A couple weeks ago, Glenton Gilzean, a member of the Pinellas County School Board, voted against a national anti-testing resolution. He was the only board member opposed to it. (See a previous blog post here.)
We followed up with him to ask for more details about his objection - and how he feels now that the Florida School Boards Association has passed its own Florida-specific resolution.
Gilzean said he had a problem with language in the national resolution. This paragraph, to be specific:
"WHEREAS, high-stakes standardized testing has negative effects for students from all backgrounds, and especially for low-income students, English language learners, children of color, and those with disabilities..."
Gilzean said he wasn't comfortable saying that standardized testing had negative effects "especially" for low-income students, English language learners, children of color and those with disabilities. He said that paragraph ignored the fact that many of those students have made substantial gains since Florida started using the FCAT as a high-stakes test.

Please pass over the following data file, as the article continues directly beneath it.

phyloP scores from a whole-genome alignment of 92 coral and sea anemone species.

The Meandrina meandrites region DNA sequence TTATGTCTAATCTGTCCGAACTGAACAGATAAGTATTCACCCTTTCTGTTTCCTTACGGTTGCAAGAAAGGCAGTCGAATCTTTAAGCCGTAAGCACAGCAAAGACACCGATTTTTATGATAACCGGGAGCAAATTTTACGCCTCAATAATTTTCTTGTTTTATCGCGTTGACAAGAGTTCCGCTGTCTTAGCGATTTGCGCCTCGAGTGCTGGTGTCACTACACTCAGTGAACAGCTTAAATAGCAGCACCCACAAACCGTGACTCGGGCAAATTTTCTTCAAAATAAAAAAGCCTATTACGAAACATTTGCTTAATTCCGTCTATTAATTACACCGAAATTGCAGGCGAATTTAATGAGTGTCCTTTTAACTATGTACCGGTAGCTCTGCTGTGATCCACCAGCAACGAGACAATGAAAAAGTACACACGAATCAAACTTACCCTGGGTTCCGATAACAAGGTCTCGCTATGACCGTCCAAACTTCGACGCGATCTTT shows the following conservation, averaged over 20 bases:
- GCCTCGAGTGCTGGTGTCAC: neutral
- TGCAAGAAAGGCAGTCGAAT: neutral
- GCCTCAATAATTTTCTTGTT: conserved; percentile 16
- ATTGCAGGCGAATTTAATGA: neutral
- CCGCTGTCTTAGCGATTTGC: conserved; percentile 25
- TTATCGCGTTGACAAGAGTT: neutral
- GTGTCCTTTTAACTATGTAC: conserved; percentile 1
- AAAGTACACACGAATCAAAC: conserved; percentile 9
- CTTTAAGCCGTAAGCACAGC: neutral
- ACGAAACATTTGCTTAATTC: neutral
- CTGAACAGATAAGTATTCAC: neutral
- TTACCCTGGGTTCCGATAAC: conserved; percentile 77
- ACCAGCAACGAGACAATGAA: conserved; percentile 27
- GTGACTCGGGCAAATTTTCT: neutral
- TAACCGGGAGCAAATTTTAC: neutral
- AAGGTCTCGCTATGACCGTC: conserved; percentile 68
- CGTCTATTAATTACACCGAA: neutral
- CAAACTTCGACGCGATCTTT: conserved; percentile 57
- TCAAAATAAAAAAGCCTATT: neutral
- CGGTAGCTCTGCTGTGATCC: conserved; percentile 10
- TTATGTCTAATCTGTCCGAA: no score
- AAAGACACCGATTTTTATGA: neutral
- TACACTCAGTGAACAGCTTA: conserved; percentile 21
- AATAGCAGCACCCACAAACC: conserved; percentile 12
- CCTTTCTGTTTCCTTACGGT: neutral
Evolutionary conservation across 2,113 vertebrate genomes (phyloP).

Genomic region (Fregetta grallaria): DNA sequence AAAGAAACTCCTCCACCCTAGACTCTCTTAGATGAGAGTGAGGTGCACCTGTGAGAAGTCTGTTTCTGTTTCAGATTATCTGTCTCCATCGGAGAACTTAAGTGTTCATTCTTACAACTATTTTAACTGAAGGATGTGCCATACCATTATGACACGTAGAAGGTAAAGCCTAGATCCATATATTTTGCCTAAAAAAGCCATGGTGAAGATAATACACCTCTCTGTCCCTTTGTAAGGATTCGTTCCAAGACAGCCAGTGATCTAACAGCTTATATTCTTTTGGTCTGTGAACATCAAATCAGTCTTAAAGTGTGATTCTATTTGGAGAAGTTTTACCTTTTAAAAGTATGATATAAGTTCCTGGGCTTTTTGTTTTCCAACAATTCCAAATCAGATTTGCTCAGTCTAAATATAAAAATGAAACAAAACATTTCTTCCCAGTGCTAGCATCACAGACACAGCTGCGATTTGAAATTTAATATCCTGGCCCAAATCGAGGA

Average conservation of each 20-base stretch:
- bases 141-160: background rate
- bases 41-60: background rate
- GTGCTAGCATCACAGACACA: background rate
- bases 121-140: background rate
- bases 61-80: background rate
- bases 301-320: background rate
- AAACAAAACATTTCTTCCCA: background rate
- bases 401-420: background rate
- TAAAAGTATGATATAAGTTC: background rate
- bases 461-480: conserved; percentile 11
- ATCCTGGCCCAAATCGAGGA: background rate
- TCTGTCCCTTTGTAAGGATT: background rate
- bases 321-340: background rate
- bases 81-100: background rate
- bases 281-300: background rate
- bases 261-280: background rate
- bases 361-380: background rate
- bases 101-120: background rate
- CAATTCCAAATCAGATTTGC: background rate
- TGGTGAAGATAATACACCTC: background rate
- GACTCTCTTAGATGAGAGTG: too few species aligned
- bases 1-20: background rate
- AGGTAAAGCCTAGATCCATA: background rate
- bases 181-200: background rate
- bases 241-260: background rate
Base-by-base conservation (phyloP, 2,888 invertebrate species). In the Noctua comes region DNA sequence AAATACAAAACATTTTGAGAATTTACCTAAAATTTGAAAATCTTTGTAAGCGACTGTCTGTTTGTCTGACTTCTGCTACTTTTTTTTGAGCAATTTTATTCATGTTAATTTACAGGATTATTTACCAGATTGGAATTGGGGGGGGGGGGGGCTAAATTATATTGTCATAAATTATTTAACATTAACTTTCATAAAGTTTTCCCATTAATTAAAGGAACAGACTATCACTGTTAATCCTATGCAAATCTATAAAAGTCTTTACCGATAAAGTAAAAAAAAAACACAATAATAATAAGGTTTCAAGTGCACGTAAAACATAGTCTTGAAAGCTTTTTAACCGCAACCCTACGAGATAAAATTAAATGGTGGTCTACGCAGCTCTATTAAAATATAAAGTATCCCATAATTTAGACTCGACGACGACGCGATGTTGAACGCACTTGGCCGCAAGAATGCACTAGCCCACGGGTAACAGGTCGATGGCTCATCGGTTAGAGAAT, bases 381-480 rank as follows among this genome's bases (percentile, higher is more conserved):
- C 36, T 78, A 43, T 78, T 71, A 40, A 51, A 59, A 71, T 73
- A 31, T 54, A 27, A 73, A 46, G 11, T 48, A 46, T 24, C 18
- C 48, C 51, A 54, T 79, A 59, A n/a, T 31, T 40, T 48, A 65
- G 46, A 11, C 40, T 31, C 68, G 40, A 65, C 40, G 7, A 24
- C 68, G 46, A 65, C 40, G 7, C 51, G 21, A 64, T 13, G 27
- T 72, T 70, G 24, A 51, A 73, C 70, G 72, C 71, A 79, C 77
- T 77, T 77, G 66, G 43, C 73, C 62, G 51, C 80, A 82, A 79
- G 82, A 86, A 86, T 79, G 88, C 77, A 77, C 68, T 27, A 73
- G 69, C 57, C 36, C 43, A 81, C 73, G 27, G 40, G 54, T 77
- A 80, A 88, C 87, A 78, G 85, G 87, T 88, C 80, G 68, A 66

"When you look at those particular subgroups, that's just wrong," he said. "We've made some tremendous gains."
For instance, students have posted remarkable improvement on the National Assessment of Educational Progress, a national test often called the nation's report card. Fourth grade reading scores, for example, have improved for black, Hispanic and white students. In 1998, when the FCAT debuted, Hispanic fourth graders eaned a 198 average scale score on the reading exam. In 2011, they scored 220. Similar gains have been made among black and white fourth graders for the reading test. (See more about NAEP here and here.)
Many school boards have voted for the national resolution, while some said they, too, had issues with the language.
The Florida-specific resolution doesn't have that same language. (Although its passage has sparked a war of words between state education officials and school boards.) Gilzean said he hasn't had a chance yet to study the new resolution, so he can't speak for or against it. But he said he though Pinellas could have taken a lead in writing a better resolution than the national one.